The Japanese version of Reinventing Organizations was published in January 2018 and gained tremendous response, in various ways. So far over 80,000 copies were sold including e-books. The Japanese version of the book has received three big awards: “Business Book Awards 2019 — CEO Award,” “Business Book Grand-Prix — Management Department,” “HR Awards 2018 — First Place.” Frederic Lalouxtold us that these are the first book prizes his book has received in any country.
I got involved in the publishing a little bit coincidentally and I never imagined the book would be sold so quickly. But when I reflected what happened after publishing, I began to realize there might be some useful insights for other countries, so I would like to share my thoughts about why this book has become a movement.
Why did we publish?
The trigger was a proposal from the translator Mr. Tatsuya Suzuki. An editor in another publishing company asked Mr. Suzuki to create a summary. When the editor proposed the book to his company, it was declined. So the editor recommended Mr. Suzuki to access us, Eiji Press.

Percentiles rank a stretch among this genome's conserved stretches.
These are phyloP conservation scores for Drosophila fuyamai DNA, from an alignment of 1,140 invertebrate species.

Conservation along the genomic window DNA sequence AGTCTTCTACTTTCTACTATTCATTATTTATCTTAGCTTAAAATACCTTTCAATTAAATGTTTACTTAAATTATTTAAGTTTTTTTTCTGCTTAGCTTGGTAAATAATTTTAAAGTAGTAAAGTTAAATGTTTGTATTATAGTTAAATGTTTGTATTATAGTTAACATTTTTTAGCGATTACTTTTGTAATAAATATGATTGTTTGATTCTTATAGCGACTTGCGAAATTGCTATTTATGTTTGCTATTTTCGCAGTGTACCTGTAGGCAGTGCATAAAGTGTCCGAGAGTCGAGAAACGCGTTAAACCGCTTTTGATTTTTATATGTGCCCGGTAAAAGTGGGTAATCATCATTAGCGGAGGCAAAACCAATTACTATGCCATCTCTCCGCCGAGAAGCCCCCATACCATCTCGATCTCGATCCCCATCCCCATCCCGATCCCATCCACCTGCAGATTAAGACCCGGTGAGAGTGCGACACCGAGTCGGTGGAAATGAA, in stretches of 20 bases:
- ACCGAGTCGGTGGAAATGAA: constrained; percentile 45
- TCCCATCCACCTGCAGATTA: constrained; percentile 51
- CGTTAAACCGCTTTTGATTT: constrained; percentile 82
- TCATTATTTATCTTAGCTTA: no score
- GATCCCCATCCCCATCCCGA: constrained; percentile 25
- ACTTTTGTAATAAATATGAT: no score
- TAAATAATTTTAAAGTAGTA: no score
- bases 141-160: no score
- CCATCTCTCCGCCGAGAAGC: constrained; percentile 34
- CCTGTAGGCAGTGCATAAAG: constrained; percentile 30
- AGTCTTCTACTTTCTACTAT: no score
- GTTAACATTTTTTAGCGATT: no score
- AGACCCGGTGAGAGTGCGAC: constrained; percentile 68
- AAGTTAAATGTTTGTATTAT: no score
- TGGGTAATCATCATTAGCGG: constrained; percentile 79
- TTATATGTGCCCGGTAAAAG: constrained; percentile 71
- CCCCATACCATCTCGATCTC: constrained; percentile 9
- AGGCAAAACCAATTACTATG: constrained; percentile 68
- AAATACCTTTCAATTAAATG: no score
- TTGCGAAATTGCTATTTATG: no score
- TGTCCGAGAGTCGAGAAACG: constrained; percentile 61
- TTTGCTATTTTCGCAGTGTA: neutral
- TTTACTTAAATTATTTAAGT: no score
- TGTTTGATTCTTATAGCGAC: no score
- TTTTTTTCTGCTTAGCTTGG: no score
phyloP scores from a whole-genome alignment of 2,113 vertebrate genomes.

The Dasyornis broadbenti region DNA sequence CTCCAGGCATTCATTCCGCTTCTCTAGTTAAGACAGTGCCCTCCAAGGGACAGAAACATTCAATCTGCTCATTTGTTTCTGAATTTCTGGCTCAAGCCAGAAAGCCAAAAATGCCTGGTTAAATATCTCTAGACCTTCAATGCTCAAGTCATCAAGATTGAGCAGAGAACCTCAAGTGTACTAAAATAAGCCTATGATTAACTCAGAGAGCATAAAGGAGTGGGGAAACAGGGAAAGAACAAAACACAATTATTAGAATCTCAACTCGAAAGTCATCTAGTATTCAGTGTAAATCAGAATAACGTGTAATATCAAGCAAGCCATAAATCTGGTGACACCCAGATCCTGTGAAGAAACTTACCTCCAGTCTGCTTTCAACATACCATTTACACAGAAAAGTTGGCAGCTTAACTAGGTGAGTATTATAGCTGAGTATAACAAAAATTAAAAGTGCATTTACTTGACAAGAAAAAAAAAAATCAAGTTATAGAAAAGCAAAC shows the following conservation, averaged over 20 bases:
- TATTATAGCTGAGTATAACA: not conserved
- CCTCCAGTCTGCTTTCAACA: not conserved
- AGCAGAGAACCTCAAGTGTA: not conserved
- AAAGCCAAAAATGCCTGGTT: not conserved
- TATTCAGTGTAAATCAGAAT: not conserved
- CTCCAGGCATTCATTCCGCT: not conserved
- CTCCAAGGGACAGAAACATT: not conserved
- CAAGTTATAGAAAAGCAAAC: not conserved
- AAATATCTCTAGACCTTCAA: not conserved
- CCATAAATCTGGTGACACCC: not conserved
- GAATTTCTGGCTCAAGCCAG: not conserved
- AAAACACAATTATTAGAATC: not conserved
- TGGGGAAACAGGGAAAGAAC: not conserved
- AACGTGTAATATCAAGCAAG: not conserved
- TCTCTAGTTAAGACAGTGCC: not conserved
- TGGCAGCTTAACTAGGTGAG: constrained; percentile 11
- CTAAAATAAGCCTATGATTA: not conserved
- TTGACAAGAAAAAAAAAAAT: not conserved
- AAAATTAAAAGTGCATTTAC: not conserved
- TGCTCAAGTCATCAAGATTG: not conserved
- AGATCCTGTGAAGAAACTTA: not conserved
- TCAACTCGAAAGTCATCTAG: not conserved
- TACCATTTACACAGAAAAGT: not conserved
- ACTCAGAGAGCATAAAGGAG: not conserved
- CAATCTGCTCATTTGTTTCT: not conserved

Frankly I think none of us at the initial “idea meeting” thought “This book will sell very well.” Rather, everyone thought “Nobody knows about Teal organizations in Japan, and who on earth would pick up a book of such volume?” (This assumption continued until just before pre-ordering started).
Despite those doubts, I believed that there was much more potential in this book for selling in the long term. There were three reasons.
- This book precisely points out the limits of the pyramid-type hierarchical structure.
In Japan more and more people are feeling doubts about “the traditional way of organizations.” For example, many organizations have been accused as “Evil Corporation” for exploiting their employees. The book provides why there are limits in the traditional hierarchical structure, and presents a new paradigm that has been born with completely new methodologies.
- It is full of anecdotes based on world-wide research, which makes the book more convincing.
The book is based on actual examples, not an armchair theory. I thought that the diversity of cases would make readers feel “We might be able to try it.”